Tremolite is a relatively common mineral in some metamorphic rocks. It occurs from the conversion of dolomite, silica and water into tremolite, calcite and carbon dioxide by way of the following formula:

5CaMg(CO3)2 + 8SiO2 + H2O ------> Ca2Mg5Si8O22(OH)2 + 3CaCO3 + 7CO2

It belongs to a series with the minerals actinolite and ferro-actinolite. A series occurs when two or more ions can freely substitute between each other. In this case, when iron is predominant the mineral is ferro-actinolite and when magnesium is predominant the mineral is tremolite. Actinolite is the intermediate member and the most common followed by tremolite. Tremolite's formula is often written as the same as actinolite (with iron and magnesium), but specimens of tremolite can be found quite pure (that is, free of iron) and so here the formula reflects the pure end of the series. The entire series can be represented with the actinolite formula: Ca2(Mg, Fe)5Si8O22(OH)2.

Without the iron in the formula tremolite will have the typical creamy white color. With just a small amount of iron tremolite will be green. Increasing iron content will raise the specific gravity, index of refraction and darken the color.

A variety of tremolite is composed of microscopically fibrous crystals called asbestos. Other minerals also form asbestos such as serpentine and the other minerals of the series mentioned above. Serpentine asbestos is more widely used and of a better grade in general. Although asbestos has been shown to cause cancer in humans when inhaled in high enough concentrations, it still has many valuable applications. Asbestos is used for fire retardant materials and brake shoes and pads. Its prior use as insulation has been all but eliminated due to health concerns.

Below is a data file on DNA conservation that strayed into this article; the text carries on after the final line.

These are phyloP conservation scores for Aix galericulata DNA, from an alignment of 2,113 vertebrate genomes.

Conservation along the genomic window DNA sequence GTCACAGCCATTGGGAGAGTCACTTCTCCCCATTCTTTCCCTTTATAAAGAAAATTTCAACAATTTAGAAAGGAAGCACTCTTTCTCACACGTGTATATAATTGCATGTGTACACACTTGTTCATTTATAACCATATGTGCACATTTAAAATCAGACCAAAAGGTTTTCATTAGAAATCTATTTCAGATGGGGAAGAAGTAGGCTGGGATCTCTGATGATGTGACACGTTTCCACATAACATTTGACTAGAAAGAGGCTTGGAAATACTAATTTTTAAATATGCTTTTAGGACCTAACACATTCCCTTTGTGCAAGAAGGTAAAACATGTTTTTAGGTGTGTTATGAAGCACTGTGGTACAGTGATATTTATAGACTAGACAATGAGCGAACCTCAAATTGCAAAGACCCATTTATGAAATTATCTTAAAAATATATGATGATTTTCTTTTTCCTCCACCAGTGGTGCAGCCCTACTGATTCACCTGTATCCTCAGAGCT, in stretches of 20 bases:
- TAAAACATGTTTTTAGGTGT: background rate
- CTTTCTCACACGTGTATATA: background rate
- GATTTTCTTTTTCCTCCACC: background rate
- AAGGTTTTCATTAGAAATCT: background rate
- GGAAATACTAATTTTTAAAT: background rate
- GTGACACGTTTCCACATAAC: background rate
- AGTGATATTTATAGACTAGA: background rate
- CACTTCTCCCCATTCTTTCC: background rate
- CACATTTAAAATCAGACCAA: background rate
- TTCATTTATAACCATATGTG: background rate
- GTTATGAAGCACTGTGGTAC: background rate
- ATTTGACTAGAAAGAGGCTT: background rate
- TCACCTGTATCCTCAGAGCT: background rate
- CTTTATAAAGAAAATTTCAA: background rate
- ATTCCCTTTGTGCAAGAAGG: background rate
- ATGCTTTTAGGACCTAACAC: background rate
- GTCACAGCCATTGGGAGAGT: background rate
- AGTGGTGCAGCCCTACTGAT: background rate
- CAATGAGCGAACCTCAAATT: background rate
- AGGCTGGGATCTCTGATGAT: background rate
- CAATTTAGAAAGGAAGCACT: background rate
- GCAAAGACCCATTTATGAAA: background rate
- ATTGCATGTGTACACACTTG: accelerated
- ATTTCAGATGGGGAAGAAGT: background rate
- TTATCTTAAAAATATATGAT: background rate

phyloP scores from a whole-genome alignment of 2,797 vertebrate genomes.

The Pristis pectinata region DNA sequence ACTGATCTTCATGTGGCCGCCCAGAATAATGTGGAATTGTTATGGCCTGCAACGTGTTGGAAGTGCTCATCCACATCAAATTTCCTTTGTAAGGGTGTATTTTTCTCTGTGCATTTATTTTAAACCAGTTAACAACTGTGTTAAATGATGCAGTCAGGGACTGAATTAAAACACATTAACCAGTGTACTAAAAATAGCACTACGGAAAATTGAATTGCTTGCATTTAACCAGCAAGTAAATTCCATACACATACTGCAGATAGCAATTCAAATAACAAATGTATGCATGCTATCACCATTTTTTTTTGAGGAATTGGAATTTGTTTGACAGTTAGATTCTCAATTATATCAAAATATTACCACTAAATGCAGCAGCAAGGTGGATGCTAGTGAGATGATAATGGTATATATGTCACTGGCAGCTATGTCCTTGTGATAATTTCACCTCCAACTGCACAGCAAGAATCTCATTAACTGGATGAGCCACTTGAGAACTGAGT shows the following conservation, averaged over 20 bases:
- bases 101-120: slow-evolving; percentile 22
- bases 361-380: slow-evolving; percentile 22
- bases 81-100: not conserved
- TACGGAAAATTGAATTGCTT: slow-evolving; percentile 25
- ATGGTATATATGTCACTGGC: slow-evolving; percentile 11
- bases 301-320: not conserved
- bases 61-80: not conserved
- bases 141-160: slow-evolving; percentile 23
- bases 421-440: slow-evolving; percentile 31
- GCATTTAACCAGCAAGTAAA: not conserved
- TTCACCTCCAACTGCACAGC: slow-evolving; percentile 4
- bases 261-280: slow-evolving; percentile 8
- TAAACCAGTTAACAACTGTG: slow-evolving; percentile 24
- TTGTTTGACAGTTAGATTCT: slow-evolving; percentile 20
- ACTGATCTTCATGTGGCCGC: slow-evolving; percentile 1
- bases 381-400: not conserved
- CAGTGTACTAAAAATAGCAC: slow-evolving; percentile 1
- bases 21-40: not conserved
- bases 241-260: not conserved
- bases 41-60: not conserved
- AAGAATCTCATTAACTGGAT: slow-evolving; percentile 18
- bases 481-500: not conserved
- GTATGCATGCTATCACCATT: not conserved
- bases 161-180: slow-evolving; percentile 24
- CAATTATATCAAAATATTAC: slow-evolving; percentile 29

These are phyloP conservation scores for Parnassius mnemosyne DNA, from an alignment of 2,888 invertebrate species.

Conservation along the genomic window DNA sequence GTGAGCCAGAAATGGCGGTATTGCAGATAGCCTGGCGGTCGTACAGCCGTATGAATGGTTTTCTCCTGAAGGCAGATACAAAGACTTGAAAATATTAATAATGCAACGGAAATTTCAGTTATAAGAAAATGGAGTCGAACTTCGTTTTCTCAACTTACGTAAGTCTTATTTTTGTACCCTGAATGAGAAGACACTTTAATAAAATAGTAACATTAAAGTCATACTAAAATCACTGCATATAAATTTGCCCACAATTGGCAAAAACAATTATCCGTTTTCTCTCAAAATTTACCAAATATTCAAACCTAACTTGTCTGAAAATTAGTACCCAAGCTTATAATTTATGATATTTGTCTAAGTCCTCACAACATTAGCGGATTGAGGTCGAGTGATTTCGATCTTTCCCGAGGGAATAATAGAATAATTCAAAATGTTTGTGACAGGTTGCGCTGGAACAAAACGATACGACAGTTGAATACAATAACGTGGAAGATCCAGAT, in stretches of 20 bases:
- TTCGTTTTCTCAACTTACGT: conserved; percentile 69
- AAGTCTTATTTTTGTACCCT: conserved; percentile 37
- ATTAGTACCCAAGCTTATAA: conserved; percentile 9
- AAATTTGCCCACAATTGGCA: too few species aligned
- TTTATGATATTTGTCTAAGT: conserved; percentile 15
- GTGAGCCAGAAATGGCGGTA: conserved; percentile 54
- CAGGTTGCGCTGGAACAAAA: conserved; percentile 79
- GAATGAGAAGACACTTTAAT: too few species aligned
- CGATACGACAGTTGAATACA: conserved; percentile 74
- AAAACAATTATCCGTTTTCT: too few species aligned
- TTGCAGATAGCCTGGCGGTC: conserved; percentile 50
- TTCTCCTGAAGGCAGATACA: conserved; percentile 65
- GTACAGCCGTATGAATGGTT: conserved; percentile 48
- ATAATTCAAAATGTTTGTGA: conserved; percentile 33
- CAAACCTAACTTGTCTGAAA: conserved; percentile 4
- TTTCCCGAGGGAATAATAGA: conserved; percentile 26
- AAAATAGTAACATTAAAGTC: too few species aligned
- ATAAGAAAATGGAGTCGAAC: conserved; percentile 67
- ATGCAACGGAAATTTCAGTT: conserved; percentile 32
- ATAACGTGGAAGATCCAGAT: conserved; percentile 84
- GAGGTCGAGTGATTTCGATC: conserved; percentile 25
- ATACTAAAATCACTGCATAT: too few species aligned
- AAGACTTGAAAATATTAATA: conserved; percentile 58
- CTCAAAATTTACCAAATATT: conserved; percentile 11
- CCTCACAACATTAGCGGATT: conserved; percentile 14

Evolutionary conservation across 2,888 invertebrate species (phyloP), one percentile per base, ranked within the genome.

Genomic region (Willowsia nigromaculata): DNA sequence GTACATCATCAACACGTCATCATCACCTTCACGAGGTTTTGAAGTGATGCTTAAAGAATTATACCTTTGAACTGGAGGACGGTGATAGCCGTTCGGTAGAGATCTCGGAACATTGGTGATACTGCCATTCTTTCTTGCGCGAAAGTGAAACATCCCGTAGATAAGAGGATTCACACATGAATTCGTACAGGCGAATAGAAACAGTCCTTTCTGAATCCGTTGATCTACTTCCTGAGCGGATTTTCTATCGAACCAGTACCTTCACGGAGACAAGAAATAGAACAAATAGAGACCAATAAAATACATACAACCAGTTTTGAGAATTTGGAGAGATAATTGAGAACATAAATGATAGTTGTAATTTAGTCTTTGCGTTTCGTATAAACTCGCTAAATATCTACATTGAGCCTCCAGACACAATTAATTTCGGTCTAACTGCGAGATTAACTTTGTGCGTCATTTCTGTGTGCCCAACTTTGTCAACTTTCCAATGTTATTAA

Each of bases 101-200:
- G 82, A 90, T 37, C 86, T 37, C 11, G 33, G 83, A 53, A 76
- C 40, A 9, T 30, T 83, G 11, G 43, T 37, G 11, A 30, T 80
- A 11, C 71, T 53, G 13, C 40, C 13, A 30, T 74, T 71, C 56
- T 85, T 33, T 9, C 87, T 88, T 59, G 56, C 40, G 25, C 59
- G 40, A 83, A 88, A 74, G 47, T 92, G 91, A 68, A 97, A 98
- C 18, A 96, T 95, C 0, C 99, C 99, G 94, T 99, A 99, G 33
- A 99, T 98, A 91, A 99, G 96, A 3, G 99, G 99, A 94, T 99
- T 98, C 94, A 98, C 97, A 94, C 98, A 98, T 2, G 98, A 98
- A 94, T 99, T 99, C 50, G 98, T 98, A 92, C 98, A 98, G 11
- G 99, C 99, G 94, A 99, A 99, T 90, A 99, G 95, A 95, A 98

A variety of actinolite, nephrite, is one of the two minerals called jade. The other jade mineral is jadeite. Although nephrite is considered to be actinolite, the lighter shades of nephrite probably contain significant amounts of tremolite.

Another variety of tremolite is called "mountain leather" or "mountain cork" and is an oddity in the mineral world. The tremolite fibers form a felted mass that has all the appearances and feel of a piece of cloth. The mountain leather will even have attached calcite crystals that seem to be knitted in to the fabric. A violet variety of tremolite is called "hexagonite" and makes for a nice collection specimen with its attractive color and crystalline habit.

Tremolite is an important temperature indicator for petrologists. Because at high temperatures tremolite is unstable and will convert to diopside, CaMgSi2O6. The presence of only tremolite and no diopside indicates that the rock has not endured terribly high temperatures.

Tremolite can be a fun and very interesting mineral to collect.


  • Color is usually white or gray but can be greenish, colorless, yellow and violet.
  • Luster is vitreous or silky to dull.
  • Transparency: Specimens are translucent to transparent.
  • Crystal System is monoclinic; 2/m
  • Crystal Habits include flattened prismatic and elongated crystals with a dome-like termination that is actually two of the four faces of a prism. Fibrous crystals form radial aggregates, masses and hair like clusters. Also as a felted mass (asbestos and "mountain leather").
  • Cleavage: is perfect in two directions at close to 60- and 120-degree angles (diamond-shaped).
  • Fracture is uneven.
  • Hardness is 5 - 6.
  • Specific Gravity is approximately 2.9 - 3.1 (very slightly above average for translucent minerals).
  • Streak is white.
  • Other Characteristics: Index of refraction is 1.60 - 1.63.
  • Associated Minerals are calcite, grossular, talc and serpentine.
  • Notable Occurrences include the area around Wilberforce, Ontario, Canada; De Kalb, St Lawrence Co., New York, California, Arizona and Canaan, Connecticut, USA; Tyrol and Piemonte, Italy; Tremola Valley, Switzerland (hence the name); Tanzania and Finland.
  • Best Field Indicators are fibrosity (asbestos), color, cleavage, crystal habit and hardness.
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